That’s the beautiful thing about a creative job. Everyone is constantly on the lookout for new ideas, which in turn inspires them to do something different. And so the cycle continues.
One of my favourite things (when I can find the time!) is to sit back with a nice cuppa and voyage across the blogosphere to see what my fellow curry-mad compatriots are cooking up. If I see something I like, I’ll give it a go myself and see if I can apply it to some of my own recipes.
This might sound a bit like cheating, but for me it’s just how creativity works. Who was it who said “there’s no such thing as an original idea”? Well, whoever it was, I doubt they were the first to think it.
So I’d like to share with you some of my go-to guys for spicy insight. From Indian aunties keeping it real to British dads giving it a cheeky twist, these are my top recommended curry bloggers.
This lady is my curry queen. She’s basically the Mary Berry of spicy food and one of my main inspirations for getting into cooking. I remember watching her show way back in the early 80s when there was nothing else like it and Indian food was nowhere near as popular as it is now, thinking “I want to be her.”
She’s also an award-winning actress as well as a bestselling author, having released 14 different books. Her curry bible is just that — the divine word on spicy food, in book form. It takes pride of place in my kitchen, in easy reach on the bookshelf.
The Curry Guy
Take a look at Dan Toombs (AKA The Curry Guy) and you wouldn’t expect him to be a curry expert. Growing up in California, Dan fell in love with Indian food when he moved to Yorkshire with his wife and three kids.
Dan’s such a genuine guy and I love the authenticity of his journey. He started off knowing very little, running the blog just as a hobby, but rose to blogging fame when he decided to cook curry for his family for a whole year. He learnt loads of tricks along the way and he’s now a spicy force to be reckoned with.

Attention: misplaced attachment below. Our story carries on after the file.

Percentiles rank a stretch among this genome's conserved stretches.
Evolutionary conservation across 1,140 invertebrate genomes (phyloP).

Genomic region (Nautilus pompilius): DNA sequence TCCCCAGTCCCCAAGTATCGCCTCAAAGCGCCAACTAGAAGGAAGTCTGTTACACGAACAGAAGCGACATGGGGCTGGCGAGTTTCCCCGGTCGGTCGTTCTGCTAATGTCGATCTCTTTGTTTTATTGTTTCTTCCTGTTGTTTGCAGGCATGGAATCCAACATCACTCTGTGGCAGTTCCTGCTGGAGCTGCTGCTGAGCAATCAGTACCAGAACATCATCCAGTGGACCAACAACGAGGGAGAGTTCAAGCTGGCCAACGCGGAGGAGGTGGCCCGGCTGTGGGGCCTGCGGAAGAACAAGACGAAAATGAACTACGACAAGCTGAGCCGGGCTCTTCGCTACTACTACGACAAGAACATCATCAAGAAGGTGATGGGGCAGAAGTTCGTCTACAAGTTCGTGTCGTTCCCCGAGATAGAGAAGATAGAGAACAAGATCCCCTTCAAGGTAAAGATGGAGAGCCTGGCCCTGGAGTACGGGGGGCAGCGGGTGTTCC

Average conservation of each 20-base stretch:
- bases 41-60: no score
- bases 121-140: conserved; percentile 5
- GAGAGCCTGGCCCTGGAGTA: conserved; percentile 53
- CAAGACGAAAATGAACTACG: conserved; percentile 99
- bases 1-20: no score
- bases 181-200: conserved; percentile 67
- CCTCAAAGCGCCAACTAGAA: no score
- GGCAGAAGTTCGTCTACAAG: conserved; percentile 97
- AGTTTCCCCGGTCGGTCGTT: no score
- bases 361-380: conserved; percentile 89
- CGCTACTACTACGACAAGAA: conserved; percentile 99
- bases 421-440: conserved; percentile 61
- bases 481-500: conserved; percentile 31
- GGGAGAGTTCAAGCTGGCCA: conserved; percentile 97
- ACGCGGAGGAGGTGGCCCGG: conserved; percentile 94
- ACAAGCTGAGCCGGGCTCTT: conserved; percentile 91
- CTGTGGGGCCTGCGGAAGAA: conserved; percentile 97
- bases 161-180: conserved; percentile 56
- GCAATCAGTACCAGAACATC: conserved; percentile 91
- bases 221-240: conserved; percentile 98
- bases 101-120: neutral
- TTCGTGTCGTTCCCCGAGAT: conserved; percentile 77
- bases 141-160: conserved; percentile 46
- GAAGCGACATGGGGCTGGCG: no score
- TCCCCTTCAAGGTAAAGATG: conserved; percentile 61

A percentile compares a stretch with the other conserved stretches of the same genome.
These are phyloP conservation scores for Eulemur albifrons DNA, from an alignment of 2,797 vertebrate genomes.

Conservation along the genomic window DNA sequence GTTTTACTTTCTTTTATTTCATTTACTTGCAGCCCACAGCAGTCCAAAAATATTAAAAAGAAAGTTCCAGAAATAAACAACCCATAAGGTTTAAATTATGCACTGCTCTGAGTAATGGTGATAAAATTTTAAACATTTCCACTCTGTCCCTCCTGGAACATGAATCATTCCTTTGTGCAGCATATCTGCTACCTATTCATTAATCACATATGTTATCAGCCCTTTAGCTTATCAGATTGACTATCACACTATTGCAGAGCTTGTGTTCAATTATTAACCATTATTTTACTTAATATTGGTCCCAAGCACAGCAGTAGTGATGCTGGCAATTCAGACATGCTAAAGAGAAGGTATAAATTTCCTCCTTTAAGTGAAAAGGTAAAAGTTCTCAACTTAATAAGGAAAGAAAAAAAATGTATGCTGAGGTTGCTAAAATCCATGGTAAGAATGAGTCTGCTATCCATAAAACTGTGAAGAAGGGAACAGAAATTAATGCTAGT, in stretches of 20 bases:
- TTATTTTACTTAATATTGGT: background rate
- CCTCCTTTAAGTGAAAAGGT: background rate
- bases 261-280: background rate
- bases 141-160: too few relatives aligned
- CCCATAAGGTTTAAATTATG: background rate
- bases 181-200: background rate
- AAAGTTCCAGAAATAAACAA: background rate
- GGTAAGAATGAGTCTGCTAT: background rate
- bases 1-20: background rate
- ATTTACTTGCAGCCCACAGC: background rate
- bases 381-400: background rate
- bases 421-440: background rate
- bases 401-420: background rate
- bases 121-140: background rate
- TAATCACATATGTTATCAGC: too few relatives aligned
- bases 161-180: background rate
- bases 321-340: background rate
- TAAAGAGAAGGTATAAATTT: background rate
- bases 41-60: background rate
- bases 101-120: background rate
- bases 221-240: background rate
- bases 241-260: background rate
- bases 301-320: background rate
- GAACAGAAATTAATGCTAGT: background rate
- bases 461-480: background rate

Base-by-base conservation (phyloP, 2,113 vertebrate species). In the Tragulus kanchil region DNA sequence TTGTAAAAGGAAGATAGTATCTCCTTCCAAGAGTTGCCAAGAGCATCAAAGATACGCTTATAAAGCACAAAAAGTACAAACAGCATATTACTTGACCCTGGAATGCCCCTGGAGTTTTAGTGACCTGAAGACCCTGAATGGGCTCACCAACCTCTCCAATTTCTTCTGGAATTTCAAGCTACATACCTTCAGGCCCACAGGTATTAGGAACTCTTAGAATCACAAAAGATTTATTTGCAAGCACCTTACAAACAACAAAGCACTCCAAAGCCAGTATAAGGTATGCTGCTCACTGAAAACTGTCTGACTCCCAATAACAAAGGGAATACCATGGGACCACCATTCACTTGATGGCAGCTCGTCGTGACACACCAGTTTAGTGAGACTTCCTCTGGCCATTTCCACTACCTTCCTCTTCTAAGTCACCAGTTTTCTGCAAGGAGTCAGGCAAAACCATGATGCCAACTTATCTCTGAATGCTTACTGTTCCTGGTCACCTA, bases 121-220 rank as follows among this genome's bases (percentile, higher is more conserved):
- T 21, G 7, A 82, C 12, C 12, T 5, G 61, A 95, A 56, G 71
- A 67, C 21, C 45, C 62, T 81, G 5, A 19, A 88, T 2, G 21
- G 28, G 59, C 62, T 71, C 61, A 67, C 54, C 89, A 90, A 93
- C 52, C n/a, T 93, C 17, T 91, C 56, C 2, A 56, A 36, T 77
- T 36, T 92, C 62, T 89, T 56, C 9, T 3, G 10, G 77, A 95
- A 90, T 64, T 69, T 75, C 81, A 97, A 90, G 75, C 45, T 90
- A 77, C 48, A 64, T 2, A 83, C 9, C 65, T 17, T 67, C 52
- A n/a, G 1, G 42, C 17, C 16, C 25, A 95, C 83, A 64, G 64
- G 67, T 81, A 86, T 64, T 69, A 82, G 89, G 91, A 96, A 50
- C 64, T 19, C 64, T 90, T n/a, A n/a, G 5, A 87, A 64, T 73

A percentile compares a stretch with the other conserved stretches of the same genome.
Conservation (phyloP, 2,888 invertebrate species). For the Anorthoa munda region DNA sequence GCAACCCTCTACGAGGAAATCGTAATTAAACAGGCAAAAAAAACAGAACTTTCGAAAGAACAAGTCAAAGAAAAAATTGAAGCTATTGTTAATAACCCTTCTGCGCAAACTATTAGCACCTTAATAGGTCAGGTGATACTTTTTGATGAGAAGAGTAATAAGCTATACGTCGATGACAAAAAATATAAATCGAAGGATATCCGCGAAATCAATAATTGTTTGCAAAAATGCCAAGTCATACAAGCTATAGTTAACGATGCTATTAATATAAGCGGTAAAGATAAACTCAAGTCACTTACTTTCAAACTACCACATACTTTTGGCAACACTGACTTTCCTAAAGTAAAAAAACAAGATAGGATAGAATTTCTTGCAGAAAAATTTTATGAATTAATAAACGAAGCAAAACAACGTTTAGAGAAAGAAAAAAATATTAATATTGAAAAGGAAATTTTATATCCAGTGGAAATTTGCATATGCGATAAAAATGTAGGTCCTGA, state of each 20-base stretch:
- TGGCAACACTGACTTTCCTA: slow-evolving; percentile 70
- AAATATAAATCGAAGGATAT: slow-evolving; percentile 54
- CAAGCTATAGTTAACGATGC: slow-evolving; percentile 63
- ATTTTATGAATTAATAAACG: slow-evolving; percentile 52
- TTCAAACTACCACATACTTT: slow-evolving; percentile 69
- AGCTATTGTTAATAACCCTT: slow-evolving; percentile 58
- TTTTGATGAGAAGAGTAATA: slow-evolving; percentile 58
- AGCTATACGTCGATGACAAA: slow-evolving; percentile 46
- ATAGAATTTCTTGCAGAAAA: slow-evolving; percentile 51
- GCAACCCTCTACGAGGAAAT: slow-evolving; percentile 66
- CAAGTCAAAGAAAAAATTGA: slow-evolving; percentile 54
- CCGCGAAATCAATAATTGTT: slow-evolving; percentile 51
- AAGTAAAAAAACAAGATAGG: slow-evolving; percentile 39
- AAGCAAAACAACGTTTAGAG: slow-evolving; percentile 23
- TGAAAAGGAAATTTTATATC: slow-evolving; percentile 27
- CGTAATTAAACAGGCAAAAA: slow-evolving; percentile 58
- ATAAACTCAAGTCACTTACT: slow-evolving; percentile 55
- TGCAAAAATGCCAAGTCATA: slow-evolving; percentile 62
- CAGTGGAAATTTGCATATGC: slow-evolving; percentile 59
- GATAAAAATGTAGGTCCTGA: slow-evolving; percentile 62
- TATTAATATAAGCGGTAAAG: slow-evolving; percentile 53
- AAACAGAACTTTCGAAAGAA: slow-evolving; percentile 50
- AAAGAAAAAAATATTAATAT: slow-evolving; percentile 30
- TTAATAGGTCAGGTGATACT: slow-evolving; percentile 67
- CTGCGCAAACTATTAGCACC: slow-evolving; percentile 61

Recognise the surname? That’s right, Anjali is the daughter of the Pathak family who popularised Indian cooking in British kitchens and produce the popular Patak’s line of supermarket curry products (I’m guessing they dropped the ‘h’ to help Brits pronounce it easier).
Although born and raised in the UK, Anjali grew up immersed in Indian cooking and has developed an incredible knowledge of spices and flavourings. She’s even attended the Leiths School of Food and Wine in London. In short, this girl knows her stuff!
Her book is a touching combination of her family story and delicious recipes which fuse the traditional and contemporary. It’s like no other cookbook I’ve read, as each of the 120 recipes is accompanied by a story.
Sailu is so traditional she doesn’t even have a picture, opting instead for unripe mangoes as her display picture, lovingly recreated above.
Living in the southern Indian province of Andhra Pradesh, Sailu is my go-to girl for all things 100% authentically Indian. Unlike others on this list, most of her readers are genuine Indians (living in actual India) and her food reflects the tastes and preferences of the country.
Some of her most popular dishes include a scratch recipe for mango chutney and the Indian staple, aloo sabzi. She also lists a number of traditional dessert recipes, such as kulfi (Indian ice cream) and kalakand, a sort of milk-based fudge.
I find her recipes are a little too strong-flavoured for western tongues, but it’s always good to keep up to date with how things are done in the homeland!
Originally born in Kalkata, Mallika now lives in London and has cooked her way to the top of the UK’s Indian food scene.
She’s been published in all kinds of top media and is a regular curry columnist for the Evening Standard. She’s also been a guest presenter on Jamie Oliver’s foodie YouTube channel, Food Tube.
Cooking Indian food can be a very long and complicated process and many people simply don’t have the time to do it regularly. Mallika simplifies the whole process, offering sneaky shortcuts and clever kitchen gadgets to get you cooking curry every day.
Check out her recipe for paneer jalfrezi in a jiffy, which can be cooked and on the table in little more time than it takes to fry an onion.
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